Nathaniel Wickliffe (search for this): chapter 21
s, Kentucky, September 26, 1861. The following officers are announced as the personal and departmental staff of General Albert S. Johnston, commanding, viz.: personal staff.-Aide-de-Camp: R. P. Hunt, lieutenant C. S. Army. Volunteer Aides: Colonels Robert W. Johnson, Thomas C. Reynolds, Samuel Tate; Majors George T. Howard, D. M. Haydon, and Edward W. Munford. Department of Orders.-Assistant Adjutant-Generals: Lieutenant-Colonel W. W. Mackall, Captain H. P. Brewster, First-Lieutenant N. Wickliffe (acting). Quartermaster's Department.-Principal Quartermaster: Major Albert J. Smith. Commissary Department.-Principal Commissary: Captain Thomas K. Jackson. Engineer's Corps.-First-Lieutenant Joseph Dixon. By command of General A. S. Johnston. W. W. Mackall, Assistant Adjutant-General. The appointments of volunteer aides were made chiefly to secure intelligent advice on the political affairs of the department, each State of which was represented on the st
es to their Western foot-hills, and the creation of a disloyal and hostile section, severing the East from the West, and converting the Gibraltar of the South into a stronghold for its foes. a line from the mouth of the Big Sandy River, where West Virginia, Ohio, and Kentucky corner, to Bowling Green, roughly indicates the Western edge of this Union district. But a belt of country through Western Kentucky and Tennessee, from the Ohio River to the State of Mississippi, was also full of Unionists ; and, indeed, in all Western Kentucky county was set against county, and every house was divided against itself. The whole land was become a debatable ground. The chief Confederate element, however, was contained in a narrow district along the Ohio River, fifty or sixty miles wide, almost isolated from the South, and surrounded by hostile regions. Wealthy and slaveholding, this population was much demoralized by the course of events and by Federal military occupation; and no effectual
Colonel W. W. MacKALLall was announced as assistant adjutant-general and chief of staff. A little later, order no. 2, as follows, was issued: orders no. 2.headquarters, Western Department, Columbus, Kentucky, September 26, 1861. The following officers are announced as the personal and departmental staff of General Albert S. Johnston, commanding, viz.: personal staff.-Aide-de-Camp: R. P. Hunt, lieutenant C. S. Army. Volunteer Aides: Colonels Robert W. Johnson, Thomas C. Reynolds, Samuel Tate; Majors George T. Howard, D. M. Haydon, and Edward W. Munford. Department of Orders.-Assistant Adjutant-Generals: Lieutenant-Colonel W. W. Mackall, Captain H. P. Brewster, First-Lieutenant N. Wickliffe (acting). Quartermaster's Department.-Principal Quartermaster: Major Albert J. Smith. Commissary Department.-Principal Commissary: Captain Thomas K. Jackson. Engineer's Corps.-First-Lieutenant Joseph Dixon. By command of General A. S. Johnston. W. W. Mackall, Ass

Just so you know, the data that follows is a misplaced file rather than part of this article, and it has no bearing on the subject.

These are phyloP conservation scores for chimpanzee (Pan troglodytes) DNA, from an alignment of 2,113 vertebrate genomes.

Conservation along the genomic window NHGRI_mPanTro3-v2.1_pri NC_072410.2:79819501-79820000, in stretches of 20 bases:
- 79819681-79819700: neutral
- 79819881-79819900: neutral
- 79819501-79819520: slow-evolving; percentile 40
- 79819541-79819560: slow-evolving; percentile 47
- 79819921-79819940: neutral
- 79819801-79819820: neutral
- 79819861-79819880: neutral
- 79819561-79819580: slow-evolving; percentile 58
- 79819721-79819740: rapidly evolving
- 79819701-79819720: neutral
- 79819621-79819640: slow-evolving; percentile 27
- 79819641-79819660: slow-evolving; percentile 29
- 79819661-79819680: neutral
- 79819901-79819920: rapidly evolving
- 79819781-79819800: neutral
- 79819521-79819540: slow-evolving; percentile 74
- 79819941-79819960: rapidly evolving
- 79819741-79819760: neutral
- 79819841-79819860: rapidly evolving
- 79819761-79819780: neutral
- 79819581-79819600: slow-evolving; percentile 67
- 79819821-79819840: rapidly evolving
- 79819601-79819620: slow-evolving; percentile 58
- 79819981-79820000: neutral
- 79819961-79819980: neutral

D. M. Haydon (search for this): chapter 21
assistant adjutant-general and chief of staff. A little later, order no. 2, as follows, was issued: orders no. 2.headquarters, Western Department, Columbus, Kentucky, September 26, 1861. The following officers are announced as the personal and departmental staff of General Albert S. Johnston, commanding, viz.: personal staff.-Aide-de-Camp: R. P. Hunt, lieutenant C. S. Army. Volunteer Aides: Colonels Robert W. Johnson, Thomas C. Reynolds, Samuel Tate; Majors George T. Howard, D. M. Haydon, and Edward W. Munford. Department of Orders.-Assistant Adjutant-Generals: Lieutenant-Colonel W. W. Mackall, Captain H. P. Brewster, First-Lieutenant N. Wickliffe (acting). Quartermaster's Department.-Principal Quartermaster: Major Albert J. Smith. Commissary Department.-Principal Commissary: Captain Thomas K. Jackson. Engineer's Corps.-First-Lieutenant Joseph Dixon. By command of General A. S. Johnston. W. W. Mackall, Assistant Adjutant-General. The appointmen
Leonidas Polk (search for this): chapter 21
ive, and when its detached corps must be moved in unison, or be destroyed in detail. The occupation of Columbus by General Polk has already been related. This, and the simultaneous seizure of Paducah by General Grant, opposing two hostile armies have determined to occupy Bowling Green at once. Information I believe to be reliable has just been received that General Polk has advanced upon Paducah with 7,500 men. The indications are distinct leading to the conclusion that the enemy designnteers; and, with home Guards, probably over 40,000 troops. to oppose this force General Johnston had, available under Polk, 11,000 troops (estimated); under Buckner, 4,000 men; and under Zollicoffer, 4,000 more. The whole force in Zollicoffer'silroad, and East Tennessee. These four approaches were covered, as far as possible, by the three corps already mentioned: Polk at Columbus, Buckner at Bowling Green, and Zollicoffer at Cumberland Gap. The enemy was much the stronger, and was operat